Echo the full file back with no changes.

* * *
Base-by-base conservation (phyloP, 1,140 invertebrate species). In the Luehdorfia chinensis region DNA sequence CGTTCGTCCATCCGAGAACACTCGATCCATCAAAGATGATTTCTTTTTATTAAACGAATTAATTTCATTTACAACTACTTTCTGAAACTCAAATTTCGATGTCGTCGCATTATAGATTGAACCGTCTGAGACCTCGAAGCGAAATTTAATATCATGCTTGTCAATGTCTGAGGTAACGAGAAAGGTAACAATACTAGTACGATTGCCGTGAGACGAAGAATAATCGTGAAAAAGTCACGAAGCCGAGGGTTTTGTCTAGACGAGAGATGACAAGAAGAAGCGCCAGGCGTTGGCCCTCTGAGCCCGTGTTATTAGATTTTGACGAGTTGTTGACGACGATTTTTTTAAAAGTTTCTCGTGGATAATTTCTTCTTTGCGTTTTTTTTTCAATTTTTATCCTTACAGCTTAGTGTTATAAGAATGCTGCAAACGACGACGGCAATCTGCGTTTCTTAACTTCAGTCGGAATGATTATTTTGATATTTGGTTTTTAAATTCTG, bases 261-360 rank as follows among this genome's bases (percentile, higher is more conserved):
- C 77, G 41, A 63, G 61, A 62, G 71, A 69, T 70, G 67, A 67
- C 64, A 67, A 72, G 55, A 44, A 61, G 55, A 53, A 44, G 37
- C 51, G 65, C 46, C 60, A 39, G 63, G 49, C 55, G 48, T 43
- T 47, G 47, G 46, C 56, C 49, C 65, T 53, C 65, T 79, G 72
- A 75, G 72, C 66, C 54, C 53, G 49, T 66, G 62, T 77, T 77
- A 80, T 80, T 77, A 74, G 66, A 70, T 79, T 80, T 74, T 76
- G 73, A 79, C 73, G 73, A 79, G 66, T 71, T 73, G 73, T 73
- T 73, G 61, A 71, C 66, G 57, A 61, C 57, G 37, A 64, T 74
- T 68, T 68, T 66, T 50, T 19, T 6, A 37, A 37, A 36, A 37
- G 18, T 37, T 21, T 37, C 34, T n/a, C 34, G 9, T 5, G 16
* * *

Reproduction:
Base-by-base conservation (phyloP, 1,140 invertebrate species). In the Luehdorfia chinensis region DNA sequence CGTTCGTCCATCCGAGAACACTCGATCCATCAAAGATGATTTCTTTTTATTAAACGAATTAATTTCATTTACAACTACTTTCTGAAACTCAAATTTCGATGTCGTCGCATTATAGATTGAACCGTCTGAGACCTCGAAGCGAAATTTAATATCATGCTTGTCAATGTCTGAGGTAACGAGAAAGGTAACAATACTAGTACGATTGCCGTGAGACGAAGAATAATCGTGAAAAAGTCACGAAGCCGAGGGTTTTGTCTAGACGAGAGATGACAAGAAGAAGCGCCAGGCGTTGGCCCTCTGAGCCCGTGTTATTAGATTTTGACGAGTTGTTGACGACGATTTTTTTAAAAGTTTCTCGTGGATAATTTCTTCTTTGCGTTTTTTTTTCAATTTTTATCCTTACAGCTTAGTGTTATAAGAATGCTGCAAACGACGACGGCAATCTGCGTTTCTTAACTTCAGTCGGAATGATTATTTTGATATTTGGTTTTTAAATTCTG, bases 261-360 rank as follows among this genome's bases (percentile, higher is more conserved):
- C 77, G 41, A 63, G 61, A 62, G 71, A 69, T 70, G 67, A 67
- C 64, A 67, A 72, G 55, A 44, A 61, G 55, A 53, A 44, G 37
- C 51, G 65, C 46, C 60, A 39, G 63, G 49, C 55, G 48, T 43
- T 47, G 47, G 46, C 56, C 49, C 65, T 53, C 65, T 79, G 72
- A 75, G 72, C 66, C 54, C 53, G 49, T 66, G 62, T 77, T 77
- A 80, T 80, T 77, A 74, G 66, A 70, T 79, T 80, T 74, T 76
- G 73, A 79, C 73, G 73, A 79, G 66, T 71, T 73, G 73, T 73
- T 73, G 61, A 71, C 66, G 57, A 61, C 57, G 37, A 64, T 74
- T 68, T 68, T 66, T 50, T 19, T 6, A 37, A 37, A 36, A 37
- G 18, T 37, T 21, T 37, C 34, T n/a, C 34, G 9, T 5, G 16